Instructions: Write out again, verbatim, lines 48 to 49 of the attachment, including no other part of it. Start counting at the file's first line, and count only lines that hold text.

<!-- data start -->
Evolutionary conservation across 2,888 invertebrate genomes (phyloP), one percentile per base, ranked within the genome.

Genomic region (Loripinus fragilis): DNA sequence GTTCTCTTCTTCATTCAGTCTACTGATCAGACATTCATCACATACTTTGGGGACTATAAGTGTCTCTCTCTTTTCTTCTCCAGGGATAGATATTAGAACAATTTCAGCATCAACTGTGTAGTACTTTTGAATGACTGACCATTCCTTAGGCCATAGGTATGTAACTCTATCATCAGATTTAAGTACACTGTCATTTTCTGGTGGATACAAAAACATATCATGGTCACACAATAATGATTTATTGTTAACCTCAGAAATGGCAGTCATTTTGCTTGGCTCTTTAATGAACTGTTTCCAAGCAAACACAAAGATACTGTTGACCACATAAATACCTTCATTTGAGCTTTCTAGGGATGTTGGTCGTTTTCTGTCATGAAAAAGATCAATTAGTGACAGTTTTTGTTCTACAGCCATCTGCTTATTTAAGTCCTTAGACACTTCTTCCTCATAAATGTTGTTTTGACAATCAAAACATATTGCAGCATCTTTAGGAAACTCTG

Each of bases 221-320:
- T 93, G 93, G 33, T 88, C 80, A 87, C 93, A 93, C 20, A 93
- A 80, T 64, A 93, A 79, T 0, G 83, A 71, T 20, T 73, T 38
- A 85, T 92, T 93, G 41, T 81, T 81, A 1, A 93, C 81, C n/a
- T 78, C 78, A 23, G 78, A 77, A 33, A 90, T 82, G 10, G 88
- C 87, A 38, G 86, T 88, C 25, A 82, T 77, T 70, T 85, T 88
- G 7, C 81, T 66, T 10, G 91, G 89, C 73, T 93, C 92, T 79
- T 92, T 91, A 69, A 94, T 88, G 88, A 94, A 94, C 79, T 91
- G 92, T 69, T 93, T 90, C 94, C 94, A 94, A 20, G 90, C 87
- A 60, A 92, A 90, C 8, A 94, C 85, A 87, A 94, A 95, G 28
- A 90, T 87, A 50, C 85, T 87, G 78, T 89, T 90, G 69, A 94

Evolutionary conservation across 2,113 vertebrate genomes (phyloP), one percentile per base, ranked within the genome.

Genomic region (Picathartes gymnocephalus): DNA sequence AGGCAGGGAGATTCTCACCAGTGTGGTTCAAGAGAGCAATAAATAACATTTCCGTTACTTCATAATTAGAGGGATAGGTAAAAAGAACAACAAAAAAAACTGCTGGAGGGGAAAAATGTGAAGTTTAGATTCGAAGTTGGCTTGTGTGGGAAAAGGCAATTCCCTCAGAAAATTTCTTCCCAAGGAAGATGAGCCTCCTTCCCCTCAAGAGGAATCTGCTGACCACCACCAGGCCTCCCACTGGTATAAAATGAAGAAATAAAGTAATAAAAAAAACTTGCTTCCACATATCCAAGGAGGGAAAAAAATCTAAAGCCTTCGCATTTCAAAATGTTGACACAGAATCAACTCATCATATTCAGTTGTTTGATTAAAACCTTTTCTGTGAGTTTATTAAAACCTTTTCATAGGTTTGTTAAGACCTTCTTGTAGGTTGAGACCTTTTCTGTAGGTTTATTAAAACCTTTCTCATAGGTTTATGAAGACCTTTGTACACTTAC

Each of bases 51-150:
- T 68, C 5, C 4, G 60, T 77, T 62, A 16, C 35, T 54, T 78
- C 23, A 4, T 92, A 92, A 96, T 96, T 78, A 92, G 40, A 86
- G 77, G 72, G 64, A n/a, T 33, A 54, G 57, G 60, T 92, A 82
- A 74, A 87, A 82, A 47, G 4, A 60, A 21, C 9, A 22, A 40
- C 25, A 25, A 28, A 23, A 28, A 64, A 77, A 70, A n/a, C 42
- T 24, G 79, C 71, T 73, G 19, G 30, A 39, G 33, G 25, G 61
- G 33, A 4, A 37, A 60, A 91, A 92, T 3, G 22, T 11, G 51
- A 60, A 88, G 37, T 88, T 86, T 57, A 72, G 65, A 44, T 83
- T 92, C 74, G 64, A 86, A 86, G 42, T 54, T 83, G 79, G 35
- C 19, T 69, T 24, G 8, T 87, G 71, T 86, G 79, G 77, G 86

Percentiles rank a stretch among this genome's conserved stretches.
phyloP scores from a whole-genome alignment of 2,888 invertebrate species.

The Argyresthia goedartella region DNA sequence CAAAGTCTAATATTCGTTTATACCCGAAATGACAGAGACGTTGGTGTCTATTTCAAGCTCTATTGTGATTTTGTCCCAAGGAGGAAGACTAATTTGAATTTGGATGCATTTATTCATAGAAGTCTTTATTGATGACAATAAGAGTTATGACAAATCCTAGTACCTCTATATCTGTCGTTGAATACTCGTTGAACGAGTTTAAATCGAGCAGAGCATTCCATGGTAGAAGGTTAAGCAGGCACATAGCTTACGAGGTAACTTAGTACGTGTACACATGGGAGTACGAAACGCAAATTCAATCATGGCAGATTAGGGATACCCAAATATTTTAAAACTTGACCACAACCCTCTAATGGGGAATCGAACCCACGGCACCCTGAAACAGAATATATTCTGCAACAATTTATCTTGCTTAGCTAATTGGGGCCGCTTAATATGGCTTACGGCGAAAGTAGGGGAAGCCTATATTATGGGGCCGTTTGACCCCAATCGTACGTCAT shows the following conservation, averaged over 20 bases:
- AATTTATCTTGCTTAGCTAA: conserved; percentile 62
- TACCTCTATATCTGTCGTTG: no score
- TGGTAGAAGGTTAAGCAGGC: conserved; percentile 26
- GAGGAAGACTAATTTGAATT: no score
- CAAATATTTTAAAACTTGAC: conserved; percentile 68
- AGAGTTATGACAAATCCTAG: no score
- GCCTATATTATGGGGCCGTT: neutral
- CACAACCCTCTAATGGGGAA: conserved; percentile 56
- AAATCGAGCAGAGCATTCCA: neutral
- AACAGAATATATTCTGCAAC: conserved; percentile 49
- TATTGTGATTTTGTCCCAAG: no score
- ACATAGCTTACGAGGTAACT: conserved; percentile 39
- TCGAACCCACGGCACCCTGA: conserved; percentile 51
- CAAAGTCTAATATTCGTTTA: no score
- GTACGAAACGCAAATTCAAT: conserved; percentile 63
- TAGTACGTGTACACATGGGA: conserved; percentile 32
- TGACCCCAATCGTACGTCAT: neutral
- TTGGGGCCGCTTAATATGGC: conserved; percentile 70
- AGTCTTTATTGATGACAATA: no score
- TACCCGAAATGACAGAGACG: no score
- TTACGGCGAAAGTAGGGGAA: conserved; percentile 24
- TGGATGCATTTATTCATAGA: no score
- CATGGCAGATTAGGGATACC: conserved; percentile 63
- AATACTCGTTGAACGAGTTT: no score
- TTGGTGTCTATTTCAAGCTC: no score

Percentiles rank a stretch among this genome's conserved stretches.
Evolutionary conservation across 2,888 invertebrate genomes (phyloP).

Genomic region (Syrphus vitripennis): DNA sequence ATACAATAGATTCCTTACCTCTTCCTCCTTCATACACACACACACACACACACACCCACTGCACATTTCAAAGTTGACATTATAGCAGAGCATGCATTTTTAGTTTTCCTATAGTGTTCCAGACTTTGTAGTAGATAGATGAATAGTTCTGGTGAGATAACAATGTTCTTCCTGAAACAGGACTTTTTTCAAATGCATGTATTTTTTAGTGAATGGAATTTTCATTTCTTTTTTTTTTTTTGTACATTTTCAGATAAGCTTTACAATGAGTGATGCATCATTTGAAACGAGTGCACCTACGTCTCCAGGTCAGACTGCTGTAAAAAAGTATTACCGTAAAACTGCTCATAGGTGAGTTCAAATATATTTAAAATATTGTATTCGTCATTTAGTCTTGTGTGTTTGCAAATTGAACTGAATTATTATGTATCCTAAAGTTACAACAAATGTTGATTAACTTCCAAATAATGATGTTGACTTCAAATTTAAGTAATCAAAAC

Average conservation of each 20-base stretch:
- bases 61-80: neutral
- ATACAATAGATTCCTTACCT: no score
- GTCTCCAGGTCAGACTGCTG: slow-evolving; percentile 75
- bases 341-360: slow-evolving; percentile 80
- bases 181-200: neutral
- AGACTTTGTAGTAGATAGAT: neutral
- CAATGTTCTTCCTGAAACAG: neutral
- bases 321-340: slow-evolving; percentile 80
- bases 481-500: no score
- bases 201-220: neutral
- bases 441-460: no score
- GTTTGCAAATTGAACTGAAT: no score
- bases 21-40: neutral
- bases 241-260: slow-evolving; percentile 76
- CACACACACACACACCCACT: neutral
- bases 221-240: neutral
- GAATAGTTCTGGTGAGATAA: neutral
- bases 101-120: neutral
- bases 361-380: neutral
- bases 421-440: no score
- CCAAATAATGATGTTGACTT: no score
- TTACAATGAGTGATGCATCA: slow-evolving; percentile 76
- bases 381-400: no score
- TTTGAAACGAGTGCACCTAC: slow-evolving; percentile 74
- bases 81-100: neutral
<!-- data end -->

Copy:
- AGTCTTTATTGATGACAATA: no score
- TACCCGAAATGACAGAGACG: no score